So is this just the nostalgia of an old man, or a real degradation of the environment during my lifetime?  I fear it is the latter.  Part due simply to increased human population, and a lot more to the accumulating and accelerating effects of pollution.  When I was born there was 2.5 billion people on the planet and now it is 7.5 billion, a threefold increase. 

world population chart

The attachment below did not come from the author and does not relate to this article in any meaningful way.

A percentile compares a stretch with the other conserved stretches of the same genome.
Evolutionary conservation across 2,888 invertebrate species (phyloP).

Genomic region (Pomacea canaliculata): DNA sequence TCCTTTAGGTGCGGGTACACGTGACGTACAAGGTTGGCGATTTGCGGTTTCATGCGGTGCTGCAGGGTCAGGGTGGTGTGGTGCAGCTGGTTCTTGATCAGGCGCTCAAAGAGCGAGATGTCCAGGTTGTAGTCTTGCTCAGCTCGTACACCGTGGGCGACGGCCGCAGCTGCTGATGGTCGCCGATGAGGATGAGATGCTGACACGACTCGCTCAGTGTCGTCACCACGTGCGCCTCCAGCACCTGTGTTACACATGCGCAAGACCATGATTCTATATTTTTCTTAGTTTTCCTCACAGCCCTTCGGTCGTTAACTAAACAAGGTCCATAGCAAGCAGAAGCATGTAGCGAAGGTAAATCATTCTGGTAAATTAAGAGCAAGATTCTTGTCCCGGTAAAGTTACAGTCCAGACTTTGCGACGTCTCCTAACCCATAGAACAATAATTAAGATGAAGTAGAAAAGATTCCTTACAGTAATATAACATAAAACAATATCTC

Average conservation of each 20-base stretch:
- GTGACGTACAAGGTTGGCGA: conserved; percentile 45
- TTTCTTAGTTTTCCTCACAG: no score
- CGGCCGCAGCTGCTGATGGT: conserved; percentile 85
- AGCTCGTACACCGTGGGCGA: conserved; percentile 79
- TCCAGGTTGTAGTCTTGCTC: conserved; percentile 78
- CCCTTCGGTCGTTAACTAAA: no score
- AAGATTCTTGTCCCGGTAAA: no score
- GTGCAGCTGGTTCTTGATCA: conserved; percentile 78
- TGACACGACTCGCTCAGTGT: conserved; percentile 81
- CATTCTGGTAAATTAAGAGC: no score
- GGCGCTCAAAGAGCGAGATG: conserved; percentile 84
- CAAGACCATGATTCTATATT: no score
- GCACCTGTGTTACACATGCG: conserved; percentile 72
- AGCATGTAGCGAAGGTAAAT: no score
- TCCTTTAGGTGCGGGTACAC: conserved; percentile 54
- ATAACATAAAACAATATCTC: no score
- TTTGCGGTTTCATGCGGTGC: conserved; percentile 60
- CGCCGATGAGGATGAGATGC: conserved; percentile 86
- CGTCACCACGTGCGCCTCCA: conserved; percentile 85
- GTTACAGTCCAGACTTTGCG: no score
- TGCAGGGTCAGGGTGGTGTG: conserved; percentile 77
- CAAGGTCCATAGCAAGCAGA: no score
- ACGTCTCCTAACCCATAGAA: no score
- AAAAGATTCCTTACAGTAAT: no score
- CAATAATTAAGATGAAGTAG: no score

That alone makes it a different place.  I was aware of pollution in my early years in Manchester when if it started to rain everyone one would rush outside to grab the washing off the line.  Not because it would get wet, but because it would be covered in black greasy spots as the drops combed soot from the air.  The Mersey river nearby had a lurid hue with a noisome stench and the slightest cascade produced thick rafts of dirty yellow foam from the industrial detergents dumped untreated into the water.  But in those days it was supposed that pollution was a local problem and nobody imagined that people could pollute the WHOLE WORLD!  Indeed some of those local problems have been mitigated and the air in Manchester and London is better now than when I was a child.  But now the awful truth is dawning (to Amazonian tribes-people, Mongolian goat-herders, but not Australian politicians) that indeed we are polluting the whole planet.